Nick Lowe at the Sheldon Concert Hall, 9/26/12: Review and Setlist


Nick Lowe at the Sheldon - ROY KASTEN
  • Roy Kasten
  • Nick Lowe at the Sheldon

Nick Lowe
Sheldon Concert Hall
September 26, 2012

"I knew the bride when she used to rock and roll," sang Nick Lowe to wind down an hour of songs at the Sheldon last night. For its part, the not-quite capacity crowd knew the groom when he used to power, pop, pub and punk, when he used to answer to the title "Jesus of Cool."

Still, no one lamented the lack of a rhythm section, electric guitar or piano. Lowe's resurrection as the "Jesus of Croon" is unarguably one of the great second acts in semi-popular music.

Entering to "Starting All Over Again" by Mel & Tim -- if my ears didn't deceive me -- Lowe stepped into a disc of light and took up a shining Gibson J-200 acoustic guitar, a country-rock instrument if ever there was one, waved off the applause and without a word began with "Stoplight Roses," one of five exquisitely bittersweet ballads selected this night from his most recent album The Old Magic. Regardless of his permutations over a five-decades-long career, Lowe has held to one constant: good songs, always witty, winsome and elegant, even at their most satirical, even at their most deceptively slight or obscure. "You might call them fillers," he smiled. "I call them undiscovered gems."

Standing in crisp black slacks and a polka-dot shirt, sleeves rolled up over the wiry biceps of a public house arm-wrestler, Lowe is the hipster that time forgot, the singer and songsmith that a golden-age of beatnik-jazz balladry might have taken as its king. Second song "Heart" showed off his falsetto, a time-mellowed insinuation on the line "there is no other I can turn to." On this evening, in this hall, Lowe's voice was riveting: a lush, gentle, baritone murmur, and every phrase it touched turned to gold.

And the old cat knows how to work a room. "We've been touring sea to shining sea," he said, "and last night we were in Cincinnati. What a terrible audience. The half-eaten turkey sandwich backstage had more jump than that audience. More like Snoozinnati." Lest such banter make it into print - sorry, Nick - he reminded the crowd that he was only kidding, that he still had a few tricks in those rolled-up sleeves.

From the early '90s obscurity "What's Shakin' on the Hill" to the late-period indulgence "Long Limbed Girl," to "Lately I've Let Things Slide," one of the best torch songs on 2001's "The Convincer," it became clear that all of these tunes -- strummed steadily but so lightly his thumb barely grazed the strings -- are country songs at their core, and never the country of cheap-shot stereotypes. Their form and function, their delicious regret and concise narration, their wordplay and emotional contours, inscribe them all in the great country songbook, right next to the collected works of Willie Nelson, Harlan Howard and Kris Kristofferson.

But the evening wasn't all torch and subliminal twang. The hilariously rakish "I Trained Her to Love Me" had a dead-on Elvis parody and "I Live on a Battlefield" was even more comic, if only for the story about Diana Ross' awkward cover of the song that bought the songwriter a new bathroom. "Cruel to Be Kind," even on just an acoustic guitar, swung and snapped, while "Rome Wasn't Built in a Day" glided along, even without At My Age's studio-pro horns, strings, piano and organ. For one of pop and punk and rock's great producers it must feel a bit surreal to play these songs alone, given all the care he originally lavished upon them.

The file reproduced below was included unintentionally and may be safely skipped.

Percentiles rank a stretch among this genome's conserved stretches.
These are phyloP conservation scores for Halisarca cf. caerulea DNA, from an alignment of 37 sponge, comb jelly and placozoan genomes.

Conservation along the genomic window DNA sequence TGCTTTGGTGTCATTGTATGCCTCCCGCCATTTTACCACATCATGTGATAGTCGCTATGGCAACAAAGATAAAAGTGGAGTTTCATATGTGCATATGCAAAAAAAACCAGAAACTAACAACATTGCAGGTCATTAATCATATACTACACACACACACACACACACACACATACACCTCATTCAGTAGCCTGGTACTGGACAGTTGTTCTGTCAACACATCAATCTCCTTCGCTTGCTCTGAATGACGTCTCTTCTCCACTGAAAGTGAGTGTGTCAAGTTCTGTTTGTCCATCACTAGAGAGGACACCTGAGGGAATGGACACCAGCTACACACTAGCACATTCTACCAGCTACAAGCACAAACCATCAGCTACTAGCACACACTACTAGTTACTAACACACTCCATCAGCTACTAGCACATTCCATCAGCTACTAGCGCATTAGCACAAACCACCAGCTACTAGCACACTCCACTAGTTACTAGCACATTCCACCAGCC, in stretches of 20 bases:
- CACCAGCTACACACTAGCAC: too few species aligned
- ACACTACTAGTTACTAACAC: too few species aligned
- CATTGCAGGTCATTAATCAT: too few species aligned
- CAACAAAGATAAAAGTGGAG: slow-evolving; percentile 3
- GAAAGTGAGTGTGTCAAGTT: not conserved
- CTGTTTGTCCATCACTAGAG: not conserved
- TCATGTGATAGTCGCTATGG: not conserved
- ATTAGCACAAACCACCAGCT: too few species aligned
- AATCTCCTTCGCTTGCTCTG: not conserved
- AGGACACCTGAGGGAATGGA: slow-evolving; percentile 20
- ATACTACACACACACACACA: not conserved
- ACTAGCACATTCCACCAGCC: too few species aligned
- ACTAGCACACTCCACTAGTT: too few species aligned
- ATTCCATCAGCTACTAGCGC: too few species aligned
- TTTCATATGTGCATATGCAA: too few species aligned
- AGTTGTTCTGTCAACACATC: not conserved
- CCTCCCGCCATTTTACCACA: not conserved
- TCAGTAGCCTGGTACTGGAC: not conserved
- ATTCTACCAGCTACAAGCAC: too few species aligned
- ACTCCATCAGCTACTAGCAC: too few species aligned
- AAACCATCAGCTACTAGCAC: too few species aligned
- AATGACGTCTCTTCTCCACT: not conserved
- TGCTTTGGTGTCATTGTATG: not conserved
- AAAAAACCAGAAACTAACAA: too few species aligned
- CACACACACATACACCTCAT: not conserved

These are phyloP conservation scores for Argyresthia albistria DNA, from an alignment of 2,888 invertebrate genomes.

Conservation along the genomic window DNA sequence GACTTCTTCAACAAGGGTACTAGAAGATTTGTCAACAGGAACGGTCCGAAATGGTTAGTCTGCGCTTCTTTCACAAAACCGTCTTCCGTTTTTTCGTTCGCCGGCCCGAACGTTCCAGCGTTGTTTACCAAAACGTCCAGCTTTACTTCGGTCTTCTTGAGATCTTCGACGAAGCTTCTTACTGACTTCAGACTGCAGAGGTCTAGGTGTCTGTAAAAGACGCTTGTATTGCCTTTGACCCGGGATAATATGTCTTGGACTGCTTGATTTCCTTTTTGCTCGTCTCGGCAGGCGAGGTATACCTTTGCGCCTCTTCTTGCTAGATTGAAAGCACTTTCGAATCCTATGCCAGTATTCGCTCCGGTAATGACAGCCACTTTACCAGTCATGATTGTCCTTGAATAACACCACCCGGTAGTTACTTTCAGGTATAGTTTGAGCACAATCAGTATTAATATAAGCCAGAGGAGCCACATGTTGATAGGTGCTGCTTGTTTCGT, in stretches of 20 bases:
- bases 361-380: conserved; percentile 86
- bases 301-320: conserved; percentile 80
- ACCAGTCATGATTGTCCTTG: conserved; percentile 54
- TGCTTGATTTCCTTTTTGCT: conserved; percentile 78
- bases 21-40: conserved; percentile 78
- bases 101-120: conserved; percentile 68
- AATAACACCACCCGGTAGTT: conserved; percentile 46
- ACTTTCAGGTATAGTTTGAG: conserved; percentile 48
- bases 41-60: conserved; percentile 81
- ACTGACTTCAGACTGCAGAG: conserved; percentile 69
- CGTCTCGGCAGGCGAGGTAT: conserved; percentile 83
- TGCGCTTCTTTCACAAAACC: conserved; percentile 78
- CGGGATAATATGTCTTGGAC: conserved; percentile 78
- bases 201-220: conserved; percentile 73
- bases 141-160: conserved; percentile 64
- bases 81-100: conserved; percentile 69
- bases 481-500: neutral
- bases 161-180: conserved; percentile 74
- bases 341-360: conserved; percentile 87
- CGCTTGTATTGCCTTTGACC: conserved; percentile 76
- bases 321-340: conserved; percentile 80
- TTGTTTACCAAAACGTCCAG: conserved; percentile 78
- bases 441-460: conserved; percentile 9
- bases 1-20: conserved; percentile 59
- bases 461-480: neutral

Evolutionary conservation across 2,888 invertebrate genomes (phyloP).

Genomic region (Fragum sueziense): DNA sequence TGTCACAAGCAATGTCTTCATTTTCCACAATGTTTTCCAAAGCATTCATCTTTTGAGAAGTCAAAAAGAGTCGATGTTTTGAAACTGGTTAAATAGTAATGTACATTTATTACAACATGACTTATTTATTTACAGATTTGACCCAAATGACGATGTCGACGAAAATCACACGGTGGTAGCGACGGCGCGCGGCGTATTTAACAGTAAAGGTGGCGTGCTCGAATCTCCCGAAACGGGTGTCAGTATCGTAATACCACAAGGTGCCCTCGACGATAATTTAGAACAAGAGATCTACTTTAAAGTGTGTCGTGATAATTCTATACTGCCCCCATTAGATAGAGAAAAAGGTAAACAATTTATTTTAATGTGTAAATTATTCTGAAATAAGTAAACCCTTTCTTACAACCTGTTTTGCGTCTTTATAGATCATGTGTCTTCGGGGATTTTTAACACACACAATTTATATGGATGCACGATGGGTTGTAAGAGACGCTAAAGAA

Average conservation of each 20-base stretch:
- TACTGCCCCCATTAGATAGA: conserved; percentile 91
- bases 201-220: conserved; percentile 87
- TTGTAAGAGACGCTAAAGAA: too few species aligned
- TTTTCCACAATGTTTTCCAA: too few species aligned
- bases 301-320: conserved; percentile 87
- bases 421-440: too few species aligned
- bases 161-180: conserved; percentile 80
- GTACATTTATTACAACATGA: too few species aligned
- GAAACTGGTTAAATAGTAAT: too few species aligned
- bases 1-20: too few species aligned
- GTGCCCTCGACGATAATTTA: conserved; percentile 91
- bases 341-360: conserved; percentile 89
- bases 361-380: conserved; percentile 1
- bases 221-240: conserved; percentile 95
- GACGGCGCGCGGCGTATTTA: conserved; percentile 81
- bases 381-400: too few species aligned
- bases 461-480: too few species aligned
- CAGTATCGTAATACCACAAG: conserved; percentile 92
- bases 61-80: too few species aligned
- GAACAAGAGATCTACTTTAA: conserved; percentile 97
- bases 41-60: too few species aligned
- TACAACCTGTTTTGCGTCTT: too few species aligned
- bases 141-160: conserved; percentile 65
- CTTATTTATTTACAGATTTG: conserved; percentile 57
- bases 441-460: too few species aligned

By the double encore's greatest hits - plus "Tokyo Bay," an original, as-yet-unreleased rockabilly tune - Lowe had fully argued a defense no one demanded. "When I Write the Book" and "(What's So Funny 'bout) Peace, Love and Understanding" -- the former with an unwelcome response vocal from an over-eager patron and the latter with a quite welcome long and loving delivery - set the scene for "Alison," a song written by an old friend, and a final reminder that the coolest cool can be heard in the wisest whisper.

Critic's Notebook:

Personal bias: I'm a dues-paying, volunteer DJ at 88.1 KDHX, the station that presented this "Sheldon Session." More importantly, I'm a true believer in the Church of Our Lady of Acoustic Perfection. Nashville has the Ryman. St. Louis has the Sheldon. If you haven't been to this Grand Center institution, currently celebrating its 100th year, your ears haven't really lived.

Overheard: Nick Lowe on the late Andy Williams [Have those names ever appeared in the same sentence?]: "I didn't really know him, but we crossed paths a few times. I shouldn't go into details, but I saw enough to know he was extremely cool."

Opener: None, though rumor had it that Yep Roc label-mate Eleni Mandell would also be on the bill. She was in town, in fact, cutting an in-studio session for KDHX, but this night was all Nick.


Stoplight Roses
What's Shakin' on the Hill
Long Limbed Girl
Lately I've Let Things Slide
She's Got Soul
I Trained Her to Love Me
I Live on a Battlefield
I Read a Lot
Cruel to Be Kind
Raining Raining
Crying Inside
Rome Wasn't Built in a Day
Sensitive Man
Somebody Cares for Me
House for Sale
Without Love
I Knew the Bride (When She Use to Rock And Roll)

Encore: When I Write the Book
(What's So Funny 'Bout) Peace Love And Understanding
Tokyo Bay

Encore 2:

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